Sidat-Singh was considered to be a forward passer to be mentioned in the same breath as Columbia’s (Bear to be) Sid Luckman. .Kenny Brown’s 94-yard kick return put C.U. up 17-6 at the home of the Orange but two passes from Sidat-Singh got S.U. back in the game, 17-12, with three minutes left. Allen, pursuing Red ball carrier Vinnie Eichler, reportedly called out “Here Vinnie” and Vinnie tossed him the ball. Sidat-Singh’s pass to Allen in the end zone added up to a 19-17 upset.

In the Forties, Cornell pretty much dominated the ‘Cuse — until the arrival of coach Floyd (Ben) Schwartzwaldwer. And, it was whispered around Ithaca, when Cornell coach Lefty James learned that Jim Brown would be attending S.U., the Syracuse series would end. Brown ran for six points, but that was all, in the 1954 game. Cornell won, 14-6) en route to a second consecutive unofficial Ivy title, capping great years from QB Bill DeGraaf, HBs Richard Jackson and Dick Meade, FB/LB Guy Bedrossian, tackles Len Oniskey and Poe Fratt, guards Stan Tsapis and Jim Van Buren, and ends Bruce Brenner, Stan Intihar and John Morris. No platooning in that era.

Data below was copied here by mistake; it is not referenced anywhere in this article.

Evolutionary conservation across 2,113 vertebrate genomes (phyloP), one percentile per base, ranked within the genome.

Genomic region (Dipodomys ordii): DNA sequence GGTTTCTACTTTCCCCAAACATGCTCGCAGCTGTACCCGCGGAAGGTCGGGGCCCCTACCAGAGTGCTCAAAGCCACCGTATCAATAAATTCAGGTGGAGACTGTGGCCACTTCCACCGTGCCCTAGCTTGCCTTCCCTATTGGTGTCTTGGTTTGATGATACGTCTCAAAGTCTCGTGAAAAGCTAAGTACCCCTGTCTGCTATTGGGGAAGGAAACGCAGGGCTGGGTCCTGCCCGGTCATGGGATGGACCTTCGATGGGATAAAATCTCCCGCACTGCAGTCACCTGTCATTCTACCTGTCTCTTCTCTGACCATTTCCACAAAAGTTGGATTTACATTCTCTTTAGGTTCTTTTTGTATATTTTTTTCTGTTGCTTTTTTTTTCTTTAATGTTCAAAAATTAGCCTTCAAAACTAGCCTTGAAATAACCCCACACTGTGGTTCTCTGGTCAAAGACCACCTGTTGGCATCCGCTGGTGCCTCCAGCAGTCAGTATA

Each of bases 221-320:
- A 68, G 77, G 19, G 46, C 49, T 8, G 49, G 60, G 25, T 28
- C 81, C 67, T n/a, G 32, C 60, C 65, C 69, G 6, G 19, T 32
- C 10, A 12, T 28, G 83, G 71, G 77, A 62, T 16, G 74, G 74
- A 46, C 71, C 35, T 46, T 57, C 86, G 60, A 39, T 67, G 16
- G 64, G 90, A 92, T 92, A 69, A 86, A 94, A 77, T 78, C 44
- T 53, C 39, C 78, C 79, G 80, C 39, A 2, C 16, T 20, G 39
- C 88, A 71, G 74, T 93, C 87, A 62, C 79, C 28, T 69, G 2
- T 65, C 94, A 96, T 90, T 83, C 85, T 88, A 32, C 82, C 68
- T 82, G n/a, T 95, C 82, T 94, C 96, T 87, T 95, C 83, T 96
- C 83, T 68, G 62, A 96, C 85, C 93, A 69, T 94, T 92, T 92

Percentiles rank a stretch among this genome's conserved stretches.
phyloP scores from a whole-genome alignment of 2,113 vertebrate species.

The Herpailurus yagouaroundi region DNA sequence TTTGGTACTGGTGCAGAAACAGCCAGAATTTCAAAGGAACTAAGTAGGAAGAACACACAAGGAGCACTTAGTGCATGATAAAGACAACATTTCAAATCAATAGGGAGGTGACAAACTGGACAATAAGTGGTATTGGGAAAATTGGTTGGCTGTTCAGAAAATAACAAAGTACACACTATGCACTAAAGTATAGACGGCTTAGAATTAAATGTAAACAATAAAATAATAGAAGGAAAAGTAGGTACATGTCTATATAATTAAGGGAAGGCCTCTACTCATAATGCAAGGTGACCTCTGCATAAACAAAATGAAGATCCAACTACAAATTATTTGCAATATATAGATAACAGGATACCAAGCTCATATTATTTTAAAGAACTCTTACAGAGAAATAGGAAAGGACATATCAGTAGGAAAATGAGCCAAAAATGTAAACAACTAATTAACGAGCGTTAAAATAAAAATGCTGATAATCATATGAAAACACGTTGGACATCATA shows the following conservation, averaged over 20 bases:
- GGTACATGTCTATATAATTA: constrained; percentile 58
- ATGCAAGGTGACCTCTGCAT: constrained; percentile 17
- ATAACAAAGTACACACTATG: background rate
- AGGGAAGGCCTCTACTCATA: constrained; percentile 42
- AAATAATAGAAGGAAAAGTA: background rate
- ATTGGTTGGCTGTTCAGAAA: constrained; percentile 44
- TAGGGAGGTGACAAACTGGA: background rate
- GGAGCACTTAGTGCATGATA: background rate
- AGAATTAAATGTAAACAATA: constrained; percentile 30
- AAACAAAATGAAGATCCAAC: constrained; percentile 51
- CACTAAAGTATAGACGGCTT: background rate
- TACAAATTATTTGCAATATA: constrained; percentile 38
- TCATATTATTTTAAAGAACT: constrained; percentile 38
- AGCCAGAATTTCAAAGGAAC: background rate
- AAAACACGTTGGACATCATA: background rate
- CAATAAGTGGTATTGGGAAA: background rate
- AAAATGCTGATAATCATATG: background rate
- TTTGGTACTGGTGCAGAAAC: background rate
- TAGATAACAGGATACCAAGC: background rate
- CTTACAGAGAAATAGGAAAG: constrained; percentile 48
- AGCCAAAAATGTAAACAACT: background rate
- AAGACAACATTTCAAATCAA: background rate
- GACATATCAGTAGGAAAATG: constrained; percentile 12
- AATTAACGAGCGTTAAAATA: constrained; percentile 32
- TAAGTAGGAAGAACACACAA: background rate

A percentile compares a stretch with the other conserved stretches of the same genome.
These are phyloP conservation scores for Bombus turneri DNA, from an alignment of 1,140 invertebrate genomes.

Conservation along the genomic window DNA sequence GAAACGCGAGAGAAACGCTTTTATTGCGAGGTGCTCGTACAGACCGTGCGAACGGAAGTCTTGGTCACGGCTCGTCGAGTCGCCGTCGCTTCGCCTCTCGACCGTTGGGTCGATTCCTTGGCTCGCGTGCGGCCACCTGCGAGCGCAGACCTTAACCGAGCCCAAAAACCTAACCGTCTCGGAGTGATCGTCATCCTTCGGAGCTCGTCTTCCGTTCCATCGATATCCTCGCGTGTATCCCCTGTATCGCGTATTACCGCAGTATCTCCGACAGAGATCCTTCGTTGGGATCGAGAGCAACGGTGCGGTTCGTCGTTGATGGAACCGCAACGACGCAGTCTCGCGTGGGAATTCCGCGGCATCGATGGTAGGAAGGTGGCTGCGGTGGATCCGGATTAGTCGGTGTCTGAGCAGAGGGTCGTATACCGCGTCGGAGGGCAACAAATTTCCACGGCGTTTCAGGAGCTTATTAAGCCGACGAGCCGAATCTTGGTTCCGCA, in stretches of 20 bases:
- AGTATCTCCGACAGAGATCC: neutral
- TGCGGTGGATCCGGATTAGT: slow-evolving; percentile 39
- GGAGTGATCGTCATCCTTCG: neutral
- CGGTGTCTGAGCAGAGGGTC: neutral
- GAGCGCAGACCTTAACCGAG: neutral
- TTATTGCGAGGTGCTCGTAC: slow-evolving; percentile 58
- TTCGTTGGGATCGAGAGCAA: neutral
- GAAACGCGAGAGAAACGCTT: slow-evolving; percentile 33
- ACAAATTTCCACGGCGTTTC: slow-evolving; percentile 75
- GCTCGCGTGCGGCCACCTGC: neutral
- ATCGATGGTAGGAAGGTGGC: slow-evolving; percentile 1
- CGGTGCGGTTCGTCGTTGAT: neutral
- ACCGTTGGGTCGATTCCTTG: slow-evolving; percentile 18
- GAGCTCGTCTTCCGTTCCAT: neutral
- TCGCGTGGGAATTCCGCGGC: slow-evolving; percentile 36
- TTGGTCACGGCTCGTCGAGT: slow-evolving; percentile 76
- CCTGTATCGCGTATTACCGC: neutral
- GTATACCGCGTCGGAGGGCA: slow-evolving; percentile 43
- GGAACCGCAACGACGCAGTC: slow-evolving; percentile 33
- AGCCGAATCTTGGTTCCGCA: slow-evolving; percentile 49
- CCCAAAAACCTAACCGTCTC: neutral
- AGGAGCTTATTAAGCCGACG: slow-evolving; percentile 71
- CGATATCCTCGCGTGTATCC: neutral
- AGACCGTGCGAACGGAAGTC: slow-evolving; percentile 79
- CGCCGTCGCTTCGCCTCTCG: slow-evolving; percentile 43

The last Cornell-Syracuse game, at Archbold Stadium, ended 55-0 for the Orangemen. It has been said that some of Ben’s boys jammed Cornell signals that day. For instance interrupting signals with shouts like (NOW!) or (GO!).

Cornell versus Syracuse all-time stands at Cornell 22, Syracuse 11. Cornell 696 points, Syracuse 341.

In 1897, a Colgate alumnus ran out onto the field to tackle a Syracuse runner who appeared to prevent what have been a go-ahead TD. The final was 6-6.

In ’32, ‘Gate shut ‘Cuse out, 16-0 and was proclaimed national champion for the second time.